Sheldon Schwartz and Amy Schwartz v. Commissioner., United States Tax Court - Memorandum Decision, T.C. Memo. 1992-302, Docket No. 15902-89., Filed May 21, 1992
Sheldon Schwartz and Amy Schwartz v. Commissioner.
United States Tax Court - Memorandum Decision
T.C. Memo. 1992-302
Docket No. 15902-89.
Filed May 21, 1992.
Mark S. Bauman, for the petitioners. Rose E. Gole, for the respondent.
POWELL, Special Trial Judge: This case is before the Court on petitioners' Motion for Leave to Move to Vacate Order of Dismissal and Decision Entered April 19, 1990. The facts, as alleged in the motion or as otherwise shown in the record, are as follows.
On April 7, 1989, respondent issued a notice of deficiency to petitioners for the taxable year 1981 in the amount of $69,251. The genesis of the deficiency is in respondent's disallowance of loss deductions claimed by petitioners from transaction with Emanuel Arbitrage (through S&M partnership) and Government Arbitrage (through Arbitrage partnership). These are two tax shelters that allegedly created losses from trading in forward contracts of financial debt instruments that are similar to transactions discussed in Freytag v. Commissioner [Dec. 44,287], 89 T.C. 849 (1987), affd. [90-2 USTC ╤ 50,381], 904 F.2d 1011 (5th Cir. 1990), affd. on other issues 501 U.S. ___ (June 27, 1991).
On July 3, 1989, a petition was filed on behalf of petitioners by Gerald M. Cotter, an attorney who is admitted to practice before this Court. The petition states that Mr. Schwartz was a partner in two partnerships (S&M and Arbitrage), that these partnerships sustained operating losses, and that petitioners correctly reported Mr. Schwartz's distributive shares of those losses. At the time that the petition was filed, petitioners resided in Lawrence, New York.
Petitioners were introduced to Mr. Cotter by their accountant Neil Blumstein. Petitioner Sheldon Schwartz only met with Mr. Cotter "once or twice" prior to the filing of the petition, and petitioners relied on Mr. Blumstein "to act as a conduit with Mr. Cotter".
Under the Rules of this Court, all services of orders are made on the counsel of record. Rule 21(b)(2). 1 On February 1, 1990, the Court issued orders setting this case, and other cases involving Emanuel Arbitrage, for a pretrial conference in New York City on March 8, 1990. That order specifically provided that if there were no appearance by or on behalf of petitioners, the case would be dismissed and a decision would be entered in the amount contained in the notice of deficiency. At that pretrial conference, there was no appearance by or on behalf of petitioners, and, on April 19, 1990, the Court entered an order of dismissal and decision sustaining respondent's determination in the notice of deficiency. No timely motions for reconsideration or to vacate were filed (see Rules 161 and 162), and no notice of appeal was filed. Subsequently, respondent assessed the deficiency, and in "early September" 1990, petitioners received a tax bill for the amount of tax and interest due on the assessment.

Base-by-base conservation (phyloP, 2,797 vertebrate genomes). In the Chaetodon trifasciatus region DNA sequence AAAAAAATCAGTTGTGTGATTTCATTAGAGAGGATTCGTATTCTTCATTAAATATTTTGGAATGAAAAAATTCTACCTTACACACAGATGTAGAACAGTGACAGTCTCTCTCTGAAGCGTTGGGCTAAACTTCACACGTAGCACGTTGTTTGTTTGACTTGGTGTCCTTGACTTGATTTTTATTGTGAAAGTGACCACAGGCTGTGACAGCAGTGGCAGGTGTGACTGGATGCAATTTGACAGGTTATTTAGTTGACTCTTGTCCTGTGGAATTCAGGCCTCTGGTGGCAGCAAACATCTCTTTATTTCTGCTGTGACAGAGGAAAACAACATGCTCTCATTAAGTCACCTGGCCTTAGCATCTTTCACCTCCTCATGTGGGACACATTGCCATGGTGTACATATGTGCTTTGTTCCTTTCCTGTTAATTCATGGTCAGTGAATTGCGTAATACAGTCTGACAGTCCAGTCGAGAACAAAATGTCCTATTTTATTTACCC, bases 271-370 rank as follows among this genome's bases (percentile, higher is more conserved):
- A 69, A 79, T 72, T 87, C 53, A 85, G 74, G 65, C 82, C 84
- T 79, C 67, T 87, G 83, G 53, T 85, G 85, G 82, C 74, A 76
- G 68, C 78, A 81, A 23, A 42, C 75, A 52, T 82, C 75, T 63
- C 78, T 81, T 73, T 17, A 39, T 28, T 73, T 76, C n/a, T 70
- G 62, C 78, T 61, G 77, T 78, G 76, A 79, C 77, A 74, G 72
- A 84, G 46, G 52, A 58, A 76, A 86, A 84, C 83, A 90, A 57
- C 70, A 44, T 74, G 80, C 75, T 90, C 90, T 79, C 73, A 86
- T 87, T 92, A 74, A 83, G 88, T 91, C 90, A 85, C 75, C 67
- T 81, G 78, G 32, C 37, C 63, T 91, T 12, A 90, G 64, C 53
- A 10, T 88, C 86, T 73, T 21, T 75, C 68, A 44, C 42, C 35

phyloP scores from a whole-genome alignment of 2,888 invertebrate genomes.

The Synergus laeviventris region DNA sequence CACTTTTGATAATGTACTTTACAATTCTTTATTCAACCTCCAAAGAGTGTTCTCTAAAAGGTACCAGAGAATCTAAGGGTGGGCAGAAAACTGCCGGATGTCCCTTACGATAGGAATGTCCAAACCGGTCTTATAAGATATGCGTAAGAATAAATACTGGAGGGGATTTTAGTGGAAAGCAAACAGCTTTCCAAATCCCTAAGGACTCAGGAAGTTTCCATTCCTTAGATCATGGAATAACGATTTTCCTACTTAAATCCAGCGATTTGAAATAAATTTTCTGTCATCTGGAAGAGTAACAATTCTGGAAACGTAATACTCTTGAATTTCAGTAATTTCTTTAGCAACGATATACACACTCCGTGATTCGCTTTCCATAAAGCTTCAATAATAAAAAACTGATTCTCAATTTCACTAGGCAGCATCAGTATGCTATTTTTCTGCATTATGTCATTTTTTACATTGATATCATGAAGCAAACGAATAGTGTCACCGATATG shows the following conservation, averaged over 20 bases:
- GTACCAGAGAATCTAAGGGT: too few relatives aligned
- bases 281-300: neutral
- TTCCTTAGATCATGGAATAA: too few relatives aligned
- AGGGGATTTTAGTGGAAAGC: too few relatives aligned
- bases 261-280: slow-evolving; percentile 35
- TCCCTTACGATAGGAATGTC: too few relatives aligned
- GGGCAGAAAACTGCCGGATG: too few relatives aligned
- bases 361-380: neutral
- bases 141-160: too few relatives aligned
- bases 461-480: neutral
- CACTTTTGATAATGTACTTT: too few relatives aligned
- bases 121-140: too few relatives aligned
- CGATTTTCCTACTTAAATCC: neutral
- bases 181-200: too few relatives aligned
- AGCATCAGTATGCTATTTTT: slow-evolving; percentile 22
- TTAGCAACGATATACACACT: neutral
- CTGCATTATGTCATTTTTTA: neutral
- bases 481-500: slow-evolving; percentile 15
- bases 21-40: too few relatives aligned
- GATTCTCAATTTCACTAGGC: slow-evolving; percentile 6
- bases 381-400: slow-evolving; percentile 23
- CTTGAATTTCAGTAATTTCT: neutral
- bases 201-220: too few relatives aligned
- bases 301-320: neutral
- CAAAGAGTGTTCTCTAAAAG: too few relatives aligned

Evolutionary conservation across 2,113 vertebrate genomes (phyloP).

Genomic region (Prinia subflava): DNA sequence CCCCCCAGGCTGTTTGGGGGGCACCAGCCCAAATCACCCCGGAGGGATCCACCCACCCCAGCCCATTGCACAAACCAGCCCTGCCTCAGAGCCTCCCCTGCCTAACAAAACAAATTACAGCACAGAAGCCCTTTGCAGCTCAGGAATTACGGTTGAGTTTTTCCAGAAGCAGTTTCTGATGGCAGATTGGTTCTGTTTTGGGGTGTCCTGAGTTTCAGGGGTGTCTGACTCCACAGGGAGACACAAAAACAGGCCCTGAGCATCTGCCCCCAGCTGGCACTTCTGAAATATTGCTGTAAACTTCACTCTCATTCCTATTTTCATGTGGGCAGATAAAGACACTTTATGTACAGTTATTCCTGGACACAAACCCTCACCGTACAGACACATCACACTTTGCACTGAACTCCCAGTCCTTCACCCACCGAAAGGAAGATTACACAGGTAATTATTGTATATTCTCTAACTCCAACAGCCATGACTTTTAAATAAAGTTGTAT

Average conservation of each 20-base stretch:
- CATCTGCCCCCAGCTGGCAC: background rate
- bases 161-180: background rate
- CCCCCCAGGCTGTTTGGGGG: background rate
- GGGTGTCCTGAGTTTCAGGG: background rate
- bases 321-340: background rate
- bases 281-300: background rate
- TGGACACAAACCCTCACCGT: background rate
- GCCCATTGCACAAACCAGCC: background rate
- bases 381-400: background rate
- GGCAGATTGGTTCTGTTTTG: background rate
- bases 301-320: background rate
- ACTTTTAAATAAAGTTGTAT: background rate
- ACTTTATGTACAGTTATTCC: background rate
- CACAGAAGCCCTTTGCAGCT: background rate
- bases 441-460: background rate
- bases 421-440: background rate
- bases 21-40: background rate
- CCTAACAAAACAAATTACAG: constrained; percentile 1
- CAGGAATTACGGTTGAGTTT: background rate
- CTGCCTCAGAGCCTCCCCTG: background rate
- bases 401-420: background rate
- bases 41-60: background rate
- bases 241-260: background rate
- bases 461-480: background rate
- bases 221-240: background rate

1 All Rule references are to the Tax Court Rules of Practice and Procedure, except as otherwise provided, and all statutory references are to the Internal Revenue Code in effect for the year in issue.
On April 17, 1991, almost 1 year after the Order of Dismissal and Decision had been entered, petitioners filed the motion for leave to vacate that is now before the Court. The gravamen of the motion is the allegation that petitioners had just discovered that Mr. Cotter, during the time that the case was calendared for the pretrial conference in New York, was so consumed with personal problems, that petitioners "were effectively without counsel when the status [sic] hearing occurred on March 8, 1990".
A nonappealed decision of this Court becomes final "Upon the expiration of the time allowed for filing a notice of appeal". Sec. 7481(a)(1). The time allowed for filing a notice of appeal is 90 days. Sec. 7483. This Court is a court of limited jurisdiction and only may exercise jurisdiction to the extent expressly permitted by Congress. See, e.g., Judge v. Commissioner [Dec. 43,902], 88 T.C. 1175, 1180-1181 (1987). There is no statutory provision that allows the Tax Court to reopen a final decision. If, however, it is alleged that a decision is based on "fraud on the Court", we will consider whether a final decision should be vacated. See Chao v. Commissioner [Dec. 45,723], 92 T.C. 1141 (1989) and cases cited therein. Petitioners contend that Mr. Cotter's conduct constituted a fraud on the Court.